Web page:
Working amongst an All-Star team's worth of rotation parts, with significant depth all around, some Team USA players might be quick to hack away against those smaller international players that just cut away from the ball. FIBA only allows five fouls before the foul-out occurs, though, and any yapping comes with this warning — technical fouls count toward that total, unlike the NBA. An NBA player might not realize that late in a fourth quarter, forgetting all about that first-quarter technical he picked up, when he reaches at an opponent thinking he still had a foul to spare. Also, the penalty (and resultant free throws) occurs on the fourth team foul, and not the fifth as in the NBA.

FIBA limits those calls because the game is shorter, by eight minutes, than the NBA term. Ten-minute quarters, featuring a wrinkle with the 24-second shot clock that could catch NBA players off guard. Unlike that league, FIBA doesn't reset the clock to five or 14 seconds (depending on if the shot clock is below those numbers) after a foul. So if a member of Team USA takes in a foul on the floor with just a tick left on the shot clock, his teammates better be ready — they'll get the ball back out of bounds with just a second left to shoot.

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(And if the referees can't decide who a close foul should go on in the fight between offense and defense, FIBA institutes a college-styled alternating possession rule which is sure to rankle some NBA players until they realize they don't have to line up for the dreadfully inaccurate NBA jump ball tosses. As with the shot clock issues mentioned above, should the offense get the ball after it's their turn on an alternating possession, the shot clock won't restart.)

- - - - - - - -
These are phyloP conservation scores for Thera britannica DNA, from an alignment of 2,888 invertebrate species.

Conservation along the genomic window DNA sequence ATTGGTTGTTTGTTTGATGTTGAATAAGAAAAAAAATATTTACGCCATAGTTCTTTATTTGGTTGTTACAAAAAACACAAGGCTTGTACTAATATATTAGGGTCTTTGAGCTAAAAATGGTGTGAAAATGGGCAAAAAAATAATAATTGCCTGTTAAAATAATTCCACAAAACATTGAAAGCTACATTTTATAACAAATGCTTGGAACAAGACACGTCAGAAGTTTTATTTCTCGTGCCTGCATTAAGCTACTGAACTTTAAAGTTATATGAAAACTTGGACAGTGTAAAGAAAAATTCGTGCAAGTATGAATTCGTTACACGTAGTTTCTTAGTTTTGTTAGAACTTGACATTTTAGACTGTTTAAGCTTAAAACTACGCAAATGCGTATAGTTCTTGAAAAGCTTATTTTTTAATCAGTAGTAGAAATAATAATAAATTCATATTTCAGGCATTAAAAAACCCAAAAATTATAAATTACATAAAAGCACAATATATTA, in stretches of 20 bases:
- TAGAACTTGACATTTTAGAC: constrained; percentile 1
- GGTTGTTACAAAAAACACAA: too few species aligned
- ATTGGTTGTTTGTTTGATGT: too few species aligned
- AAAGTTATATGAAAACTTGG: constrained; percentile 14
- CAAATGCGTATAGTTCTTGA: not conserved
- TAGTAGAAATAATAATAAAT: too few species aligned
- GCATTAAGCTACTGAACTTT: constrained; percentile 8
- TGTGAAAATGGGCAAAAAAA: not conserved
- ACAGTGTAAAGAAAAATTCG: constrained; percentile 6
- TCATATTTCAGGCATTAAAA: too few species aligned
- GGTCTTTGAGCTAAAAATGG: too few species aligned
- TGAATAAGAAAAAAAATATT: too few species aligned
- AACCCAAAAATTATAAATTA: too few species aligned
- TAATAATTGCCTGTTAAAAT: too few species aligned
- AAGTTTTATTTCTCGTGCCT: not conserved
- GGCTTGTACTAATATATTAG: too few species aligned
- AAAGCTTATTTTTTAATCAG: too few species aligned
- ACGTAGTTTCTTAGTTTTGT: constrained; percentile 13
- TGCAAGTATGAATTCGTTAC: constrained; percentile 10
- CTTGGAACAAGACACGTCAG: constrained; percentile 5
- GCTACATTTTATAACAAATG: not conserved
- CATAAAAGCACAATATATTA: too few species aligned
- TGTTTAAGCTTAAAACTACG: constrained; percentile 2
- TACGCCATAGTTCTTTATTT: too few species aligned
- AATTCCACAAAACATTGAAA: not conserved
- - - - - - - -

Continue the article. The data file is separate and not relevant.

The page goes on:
The most obvious changes come about with something that seems an anathema to NBA fans — the fact that a defender can basically swipe the ball off the top of the goal or tip it in even if it's over the imaginary risen cylinder that the NBA uses. If the ball has fallen slightly in the goal, no dice, and players have to leave it alone. But if it's bouncing around? Anyone's rock. Though it's typically a 7-footer's rock, 'natch.

This, and the legal zone, are the biggest obstacles for NBA fans (and, through no coincidence, Team USA's NBA players) to work through. The way to beat a zone is with quick ball movement and work away from the ball, something that the modern NBA player is getting away from, mainly because the isolation or two-man game is so successful in the NBA's ranks. Accusing NBA players of selfishness would be missing the point — they just grew up and thrived in systems that saw them waiting for the ball to swing around to their mitts, without having to screen or work away from the strong side action. This inactivity, for over a decade, has gotten Team USA in trouble in its offensive sets.

The rule changes are vast, and somewhat significant, but following an extended exhibition schedule and with several of the Team USA's 2012 players on their second tour of duty with the top squad, the participants should be used to it. NBA players get it, you guys. You can touch the ball on the rim.

What they might not get is what doesn't come naturally. Quick movement and pointed and precision passing that makes a team greater than the sum of its parts. Still, because the sum of Team USA's particular parts is so formidable, the team might not have to play any better than how they look on paper, and the squad could still win by 20 a night.

For a quick recap on the rule-heavy side of things, check out BBallBreakdown's take on the FIBA/NBA differences: